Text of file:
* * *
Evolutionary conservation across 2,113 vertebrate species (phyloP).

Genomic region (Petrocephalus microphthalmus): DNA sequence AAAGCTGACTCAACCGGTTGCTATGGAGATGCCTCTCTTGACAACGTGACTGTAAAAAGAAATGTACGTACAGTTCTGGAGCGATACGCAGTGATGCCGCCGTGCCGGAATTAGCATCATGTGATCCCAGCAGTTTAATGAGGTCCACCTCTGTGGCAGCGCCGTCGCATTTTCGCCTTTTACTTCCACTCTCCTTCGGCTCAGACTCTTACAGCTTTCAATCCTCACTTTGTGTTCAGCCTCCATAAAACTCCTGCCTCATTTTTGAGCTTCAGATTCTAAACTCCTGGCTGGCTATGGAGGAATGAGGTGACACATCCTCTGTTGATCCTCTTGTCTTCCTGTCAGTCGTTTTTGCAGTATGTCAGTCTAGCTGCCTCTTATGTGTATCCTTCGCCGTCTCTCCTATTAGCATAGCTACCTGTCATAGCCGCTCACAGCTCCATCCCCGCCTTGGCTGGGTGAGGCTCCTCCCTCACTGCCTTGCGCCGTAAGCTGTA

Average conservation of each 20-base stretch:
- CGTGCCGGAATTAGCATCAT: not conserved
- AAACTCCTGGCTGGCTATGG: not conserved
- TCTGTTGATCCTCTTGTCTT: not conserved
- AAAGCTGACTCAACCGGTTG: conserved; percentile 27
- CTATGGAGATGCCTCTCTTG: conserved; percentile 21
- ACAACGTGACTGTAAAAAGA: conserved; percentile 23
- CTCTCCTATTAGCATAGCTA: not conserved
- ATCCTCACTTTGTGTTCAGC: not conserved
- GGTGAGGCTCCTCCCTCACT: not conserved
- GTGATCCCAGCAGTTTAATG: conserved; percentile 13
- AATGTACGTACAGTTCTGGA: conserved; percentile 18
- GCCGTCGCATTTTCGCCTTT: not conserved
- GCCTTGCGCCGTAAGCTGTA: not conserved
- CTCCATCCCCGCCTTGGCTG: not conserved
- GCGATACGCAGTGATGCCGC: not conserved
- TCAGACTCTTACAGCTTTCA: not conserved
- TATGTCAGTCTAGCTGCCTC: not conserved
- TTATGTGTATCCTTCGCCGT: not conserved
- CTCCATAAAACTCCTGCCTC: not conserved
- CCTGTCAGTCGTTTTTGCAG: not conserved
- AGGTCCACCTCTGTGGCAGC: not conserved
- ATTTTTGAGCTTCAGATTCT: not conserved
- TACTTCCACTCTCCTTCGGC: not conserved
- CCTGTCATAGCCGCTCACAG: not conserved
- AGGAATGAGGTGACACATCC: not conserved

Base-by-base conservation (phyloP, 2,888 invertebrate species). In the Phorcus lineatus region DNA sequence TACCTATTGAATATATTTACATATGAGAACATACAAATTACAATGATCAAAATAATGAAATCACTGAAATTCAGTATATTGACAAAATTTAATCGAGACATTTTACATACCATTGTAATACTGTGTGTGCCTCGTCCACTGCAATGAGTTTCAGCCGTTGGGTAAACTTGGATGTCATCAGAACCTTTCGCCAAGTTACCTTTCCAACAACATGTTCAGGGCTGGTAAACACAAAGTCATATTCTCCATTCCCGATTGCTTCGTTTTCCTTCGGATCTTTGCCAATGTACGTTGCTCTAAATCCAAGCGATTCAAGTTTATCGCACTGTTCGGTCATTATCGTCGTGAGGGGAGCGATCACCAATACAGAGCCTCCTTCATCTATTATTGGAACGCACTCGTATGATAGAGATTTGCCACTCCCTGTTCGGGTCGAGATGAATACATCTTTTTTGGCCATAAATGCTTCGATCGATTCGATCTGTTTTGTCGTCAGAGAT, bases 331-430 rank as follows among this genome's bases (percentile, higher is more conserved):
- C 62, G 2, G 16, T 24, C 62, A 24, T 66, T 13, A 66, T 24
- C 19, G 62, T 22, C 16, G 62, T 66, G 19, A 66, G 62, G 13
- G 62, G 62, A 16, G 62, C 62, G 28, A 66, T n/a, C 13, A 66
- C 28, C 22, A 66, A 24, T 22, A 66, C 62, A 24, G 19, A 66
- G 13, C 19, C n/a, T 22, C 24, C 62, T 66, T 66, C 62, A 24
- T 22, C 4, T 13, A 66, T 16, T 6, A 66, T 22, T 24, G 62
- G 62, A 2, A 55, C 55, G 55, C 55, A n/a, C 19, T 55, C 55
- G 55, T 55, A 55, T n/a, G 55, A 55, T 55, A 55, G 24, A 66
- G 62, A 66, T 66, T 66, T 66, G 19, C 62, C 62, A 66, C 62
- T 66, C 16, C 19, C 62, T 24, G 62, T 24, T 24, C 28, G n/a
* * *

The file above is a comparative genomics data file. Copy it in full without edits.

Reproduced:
Evolutionary conservation across 2,113 vertebrate species (phyloP).

Genomic region (Petrocephalus microphthalmus): DNA sequence AAAGCTGACTCAACCGGTTGCTATGGAGATGCCTCTCTTGACAACGTGACTGTAAAAAGAAATGTACGTACAGTTCTGGAGCGATACGCAGTGATGCCGCCGTGCCGGAATTAGCATCATGTGATCCCAGCAGTTTAATGAGGTCCACCTCTGTGGCAGCGCCGTCGCATTTTCGCCTTTTACTTCCACTCTCCTTCGGCTCAGACTCTTACAGCTTTCAATCCTCACTTTGTGTTCAGCCTCCATAAAACTCCTGCCTCATTTTTGAGCTTCAGATTCTAAACTCCTGGCTGGCTATGGAGGAATGAGGTGACACATCCTCTGTTGATCCTCTTGTCTTCCTGTCAGTCGTTTTTGCAGTATGTCAGTCTAGCTGCCTCTTATGTGTATCCTTCGCCGTCTCTCCTATTAGCATAGCTACCTGTCATAGCCGCTCACAGCTCCATCCCCGCCTTGGCTGGGTGAGGCTCCTCCCTCACTGCCTTGCGCCGTAAGCTGTA

Average conservation of each 20-base stretch:
- CGTGCCGGAATTAGCATCAT: not conserved
- AAACTCCTGGCTGGCTATGG: not conserved
- TCTGTTGATCCTCTTGTCTT: not conserved
- AAAGCTGACTCAACCGGTTG: conserved; percentile 27
- CTATGGAGATGCCTCTCTTG: conserved; percentile 21
- ACAACGTGACTGTAAAAAGA: conserved; percentile 23
- CTCTCCTATTAGCATAGCTA: not conserved
- ATCCTCACTTTGTGTTCAGC: not conserved
- GGTGAGGCTCCTCCCTCACT: not conserved
- GTGATCCCAGCAGTTTAATG: conserved; percentile 13
- AATGTACGTACAGTTCTGGA: conserved; percentile 18
- GCCGTCGCATTTTCGCCTTT: not conserved
- GCCTTGCGCCGTAAGCTGTA: not conserved
- CTCCATCCCCGCCTTGGCTG: not conserved
- GCGATACGCAGTGATGCCGC: not conserved
- TCAGACTCTTACAGCTTTCA: not conserved
- TATGTCAGTCTAGCTGCCTC: not conserved
- TTATGTGTATCCTTCGCCGT: not conserved
- CTCCATAAAACTCCTGCCTC: not conserved
- CCTGTCAGTCGTTTTTGCAG: not conserved
- AGGTCCACCTCTGTGGCAGC: not conserved
- ATTTTTGAGCTTCAGATTCT: not conserved
- TACTTCCACTCTCCTTCGGC: not conserved
- CCTGTCATAGCCGCTCACAG: not conserved
- AGGAATGAGGTGACACATCC: not conserved

Base-by-base conservation (phyloP, 2,888 invertebrate species). In the Phorcus lineatus region DNA sequence TACCTATTGAATATATTTACATATGAGAACATACAAATTACAATGATCAAAATAATGAAATCACTGAAATTCAGTATATTGACAAAATTTAATCGAGACATTTTACATACCATTGTAATACTGTGTGTGCCTCGTCCACTGCAATGAGTTTCAGCCGTTGGGTAAACTTGGATGTCATCAGAACCTTTCGCCAAGTTACCTTTCCAACAACATGTTCAGGGCTGGTAAACACAAAGTCATATTCTCCATTCCCGATTGCTTCGTTTTCCTTCGGATCTTTGCCAATGTACGTTGCTCTAAATCCAAGCGATTCAAGTTTATCGCACTGTTCGGTCATTATCGTCGTGAGGGGAGCGATCACCAATACAGAGCCTCCTTCATCTATTATTGGAACGCACTCGTATGATAGAGATTTGCCACTCCCTGTTCGGGTCGAGATGAATACATCTTTTTTGGCCATAAATGCTTCGATCGATTCGATCTGTTTTGTCGTCAGAGAT, bases 331-430 rank as follows among this genome's bases (percentile, higher is more conserved):
- C 62, G 2, G 16, T 24, C 62, A 24, T 66, T 13, A 66, T 24
- C 19, G 62, T 22, C 16, G 62, T 66, G 19, A 66, G 62, G 13
- G 62, G 62, A 16, G 62, C 62, G 28, A 66, T n/a, C 13, A 66
- C 28, C 22, A 66, A 24, T 22, A 66, C 62, A 24, G 19, A 66
- G 13, C 19, C n/a, T 22, C 24, C 62, T 66, T 66, C 62, A 24
- T 22, C 4, T 13, A 66, T 16, T 6, A 66, T 22, T 24, G 62
- G 62, A 2, A 55, C 55, G 55, C 55, A n/a, C 19, T 55, C 55
- G 55, T 55, A 55, T n/a, G 55, A 55, T 55, A 55, G 24, A 66
- G 62, A 66, T 66, T 66, T 66, G 19, C 62, C 62, A 66, C 62
- T 66, C 16, C 19, C 62, T 24, G 62, T 24, T 24, C 28, G n/a